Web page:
An Open Letter to Iraq’s Next Prime Minister, Whoever He Might Be
Congratulations on your selection as prime minister. Or condolences, depending on how you look at it. As in an earlier era in a different land, Iraq is in both its best of times and worst of times. As I’ve repeatedly written, what Iraq and its people have done in holding together through the crisis presented by the self-proclaimed Islamic State is nothing short of amazing. And that Iraq’s currency remained stable and oil production increased during this period are also incredible accomplishments. Baghdad is now enjoying a renaissance made possible by greatly improved security and the passing of sectarianism. This is a great credit to your country.
And yet Iraq is still mired in other crises. What inadequate infrastructure you have is in deep need of repair. You have armed forces only loosely connected to the government roaming the country. There is still a significant Islamic State presence in the ethnically mixed areas between Baghdad, Mosul, and Irbil. And in these same mixed areas, the fabric of society has been rent, with both the overthrow of the Baath regime and then the influx of jihadists disrupting what was already a delicate balance. And finally, for the long term, you need to unlock the vast potential of Iraq’s under-utilized human capital.
To be blunt, you have — in the words of the song — a long way to go, and a short time to get there. I hope you will accept this letter in the spirit in which it is intended, as a laundry list from a friendly critic, an outsider who understands at least something about Iraq, and whose perspective allows him to see what Iraq might one day be.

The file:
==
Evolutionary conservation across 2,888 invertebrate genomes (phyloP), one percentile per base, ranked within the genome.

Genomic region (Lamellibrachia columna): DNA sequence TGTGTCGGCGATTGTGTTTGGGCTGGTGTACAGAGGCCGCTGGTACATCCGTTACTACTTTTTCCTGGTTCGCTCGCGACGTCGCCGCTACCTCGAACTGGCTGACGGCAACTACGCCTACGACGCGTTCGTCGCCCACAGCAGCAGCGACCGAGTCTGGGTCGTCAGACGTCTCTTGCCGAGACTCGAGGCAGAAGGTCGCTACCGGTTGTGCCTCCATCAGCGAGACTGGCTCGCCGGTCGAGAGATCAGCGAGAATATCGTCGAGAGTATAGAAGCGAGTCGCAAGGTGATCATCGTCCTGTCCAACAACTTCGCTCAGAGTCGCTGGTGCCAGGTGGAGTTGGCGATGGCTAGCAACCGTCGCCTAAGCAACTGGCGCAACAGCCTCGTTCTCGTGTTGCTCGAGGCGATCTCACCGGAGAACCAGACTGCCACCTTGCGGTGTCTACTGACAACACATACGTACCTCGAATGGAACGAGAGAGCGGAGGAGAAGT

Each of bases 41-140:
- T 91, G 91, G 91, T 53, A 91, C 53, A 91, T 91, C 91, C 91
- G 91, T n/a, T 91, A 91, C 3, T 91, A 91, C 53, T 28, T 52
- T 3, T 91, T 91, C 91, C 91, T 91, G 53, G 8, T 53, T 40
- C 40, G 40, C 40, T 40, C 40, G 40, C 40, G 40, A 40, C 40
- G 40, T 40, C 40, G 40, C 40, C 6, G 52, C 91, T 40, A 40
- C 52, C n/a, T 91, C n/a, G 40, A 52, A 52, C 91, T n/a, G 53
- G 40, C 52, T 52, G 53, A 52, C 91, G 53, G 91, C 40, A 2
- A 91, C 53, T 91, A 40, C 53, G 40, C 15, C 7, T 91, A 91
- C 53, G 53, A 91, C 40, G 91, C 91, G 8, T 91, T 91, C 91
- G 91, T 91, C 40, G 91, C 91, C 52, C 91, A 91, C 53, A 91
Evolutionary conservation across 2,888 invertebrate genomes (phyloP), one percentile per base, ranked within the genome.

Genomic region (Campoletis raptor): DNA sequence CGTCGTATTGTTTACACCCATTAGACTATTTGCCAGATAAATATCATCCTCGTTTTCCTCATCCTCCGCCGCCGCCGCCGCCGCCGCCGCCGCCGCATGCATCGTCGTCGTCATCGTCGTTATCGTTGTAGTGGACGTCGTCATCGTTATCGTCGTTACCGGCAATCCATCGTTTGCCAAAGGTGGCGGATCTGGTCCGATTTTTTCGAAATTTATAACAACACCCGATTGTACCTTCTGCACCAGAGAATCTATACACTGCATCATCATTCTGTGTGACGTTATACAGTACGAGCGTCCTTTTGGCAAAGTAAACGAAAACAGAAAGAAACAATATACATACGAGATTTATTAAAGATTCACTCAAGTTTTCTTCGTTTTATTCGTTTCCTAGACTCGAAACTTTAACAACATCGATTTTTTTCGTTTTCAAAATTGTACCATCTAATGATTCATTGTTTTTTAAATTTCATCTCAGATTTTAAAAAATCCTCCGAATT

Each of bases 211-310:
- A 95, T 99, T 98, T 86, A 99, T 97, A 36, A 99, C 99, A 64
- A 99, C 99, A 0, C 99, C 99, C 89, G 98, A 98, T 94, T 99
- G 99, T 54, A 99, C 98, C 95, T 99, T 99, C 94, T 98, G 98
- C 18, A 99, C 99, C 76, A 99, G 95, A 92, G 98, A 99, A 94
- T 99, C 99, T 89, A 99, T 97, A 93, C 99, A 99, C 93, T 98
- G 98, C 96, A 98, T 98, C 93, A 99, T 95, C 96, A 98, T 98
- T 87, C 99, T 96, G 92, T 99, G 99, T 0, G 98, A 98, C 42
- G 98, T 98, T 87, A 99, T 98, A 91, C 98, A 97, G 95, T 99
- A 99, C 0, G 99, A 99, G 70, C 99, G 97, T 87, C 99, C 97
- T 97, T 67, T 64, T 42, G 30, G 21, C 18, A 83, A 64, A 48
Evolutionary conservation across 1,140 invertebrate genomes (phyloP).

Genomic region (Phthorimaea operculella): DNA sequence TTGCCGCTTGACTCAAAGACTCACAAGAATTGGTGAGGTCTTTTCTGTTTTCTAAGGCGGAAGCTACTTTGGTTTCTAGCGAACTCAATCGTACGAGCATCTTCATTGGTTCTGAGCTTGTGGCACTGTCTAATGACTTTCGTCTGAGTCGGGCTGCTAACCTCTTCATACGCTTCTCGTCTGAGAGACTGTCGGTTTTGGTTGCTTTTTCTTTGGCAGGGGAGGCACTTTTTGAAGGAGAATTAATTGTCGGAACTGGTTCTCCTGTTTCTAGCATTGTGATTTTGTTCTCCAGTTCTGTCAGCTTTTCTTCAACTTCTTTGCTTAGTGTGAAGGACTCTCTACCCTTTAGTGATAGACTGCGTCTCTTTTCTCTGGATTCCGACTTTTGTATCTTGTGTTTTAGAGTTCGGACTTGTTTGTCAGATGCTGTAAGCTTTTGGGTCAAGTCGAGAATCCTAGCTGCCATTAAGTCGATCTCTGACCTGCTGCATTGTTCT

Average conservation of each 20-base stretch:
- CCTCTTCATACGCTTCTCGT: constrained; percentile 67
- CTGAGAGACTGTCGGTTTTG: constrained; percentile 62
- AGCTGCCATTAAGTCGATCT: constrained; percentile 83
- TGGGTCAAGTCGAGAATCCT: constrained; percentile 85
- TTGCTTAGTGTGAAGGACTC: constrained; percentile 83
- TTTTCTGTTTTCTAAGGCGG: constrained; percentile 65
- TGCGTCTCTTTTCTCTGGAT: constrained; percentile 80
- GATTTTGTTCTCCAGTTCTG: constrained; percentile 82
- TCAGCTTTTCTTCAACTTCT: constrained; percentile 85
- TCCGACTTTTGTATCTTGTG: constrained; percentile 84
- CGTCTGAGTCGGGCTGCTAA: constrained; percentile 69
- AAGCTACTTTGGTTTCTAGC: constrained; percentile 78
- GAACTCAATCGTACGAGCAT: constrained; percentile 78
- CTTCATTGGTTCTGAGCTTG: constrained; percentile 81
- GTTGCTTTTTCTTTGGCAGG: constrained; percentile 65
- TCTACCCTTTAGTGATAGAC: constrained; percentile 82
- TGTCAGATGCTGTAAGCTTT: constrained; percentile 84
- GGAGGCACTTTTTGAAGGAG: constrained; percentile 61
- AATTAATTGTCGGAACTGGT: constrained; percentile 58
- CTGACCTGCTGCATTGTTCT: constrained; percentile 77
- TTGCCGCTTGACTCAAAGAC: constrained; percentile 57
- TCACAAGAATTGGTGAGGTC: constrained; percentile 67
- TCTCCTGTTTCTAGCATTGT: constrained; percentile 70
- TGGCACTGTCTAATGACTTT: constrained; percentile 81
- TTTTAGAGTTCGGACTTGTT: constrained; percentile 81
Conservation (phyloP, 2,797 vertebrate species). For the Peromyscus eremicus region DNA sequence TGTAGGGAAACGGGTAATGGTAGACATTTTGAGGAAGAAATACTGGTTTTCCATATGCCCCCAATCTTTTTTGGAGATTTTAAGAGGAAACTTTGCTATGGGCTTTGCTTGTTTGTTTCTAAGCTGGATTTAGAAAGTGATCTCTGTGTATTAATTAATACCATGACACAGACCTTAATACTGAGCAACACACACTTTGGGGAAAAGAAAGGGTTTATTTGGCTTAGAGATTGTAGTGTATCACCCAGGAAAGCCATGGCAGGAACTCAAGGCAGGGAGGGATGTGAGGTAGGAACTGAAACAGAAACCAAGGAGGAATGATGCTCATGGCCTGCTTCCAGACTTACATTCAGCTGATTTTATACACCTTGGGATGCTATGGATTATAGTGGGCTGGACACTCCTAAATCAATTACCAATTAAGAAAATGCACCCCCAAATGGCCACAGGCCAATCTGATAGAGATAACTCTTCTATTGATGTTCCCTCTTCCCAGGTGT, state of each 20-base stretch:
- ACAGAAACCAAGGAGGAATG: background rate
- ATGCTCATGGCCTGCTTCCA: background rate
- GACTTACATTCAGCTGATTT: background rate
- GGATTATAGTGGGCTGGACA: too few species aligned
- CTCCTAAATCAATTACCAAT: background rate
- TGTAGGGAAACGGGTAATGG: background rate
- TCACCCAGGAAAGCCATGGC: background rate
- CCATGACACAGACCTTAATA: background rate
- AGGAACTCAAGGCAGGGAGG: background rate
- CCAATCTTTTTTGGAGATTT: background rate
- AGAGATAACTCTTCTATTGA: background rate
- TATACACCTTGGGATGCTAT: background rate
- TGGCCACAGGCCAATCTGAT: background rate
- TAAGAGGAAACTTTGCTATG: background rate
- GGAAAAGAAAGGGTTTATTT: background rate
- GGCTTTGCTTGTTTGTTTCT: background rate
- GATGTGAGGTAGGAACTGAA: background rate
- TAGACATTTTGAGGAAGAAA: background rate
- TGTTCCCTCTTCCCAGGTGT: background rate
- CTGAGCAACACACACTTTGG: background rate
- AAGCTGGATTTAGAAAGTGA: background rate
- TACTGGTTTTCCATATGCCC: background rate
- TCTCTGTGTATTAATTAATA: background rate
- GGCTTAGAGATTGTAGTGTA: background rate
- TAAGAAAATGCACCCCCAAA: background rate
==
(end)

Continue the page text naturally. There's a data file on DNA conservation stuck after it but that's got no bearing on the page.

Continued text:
Let us start with infrastructure. Most of it is a mess. If you don’t believe me, ask the Basra protesters. Iraq has very serious problems with two sectors in particular — water and power. This is not to say that there are not very serious problems with other sectors, but water and power have a certain base urgency. Absent water and power, modern life grinds to a halt.
Water management has quickly floated to the top (pun intended), as a first-tier issue in Iraq. Five years ago, water probably would not have made a top five issues list. But a perfect storm of issues surrounding the water sector has made this an urgent priority. First, Iraq is in drought. Whether cyclical or brought on by climate change can be debated, but the lack of rainfall cannot. Second, your upstream neighbors, Turkey and Iran, have been building dams at a prodigious rate, severely diminishing the amount of water flowing downstream in the Tigris and Euphrates. Third, Iraq’s water infrastructure is mostly primitive, and that primitive infrastructure — particularly in the north — has suffered from either passive neglect, or active abuse. In short, Iraq not only has less water than it used to, but it does not manage the water that it does have particularly well.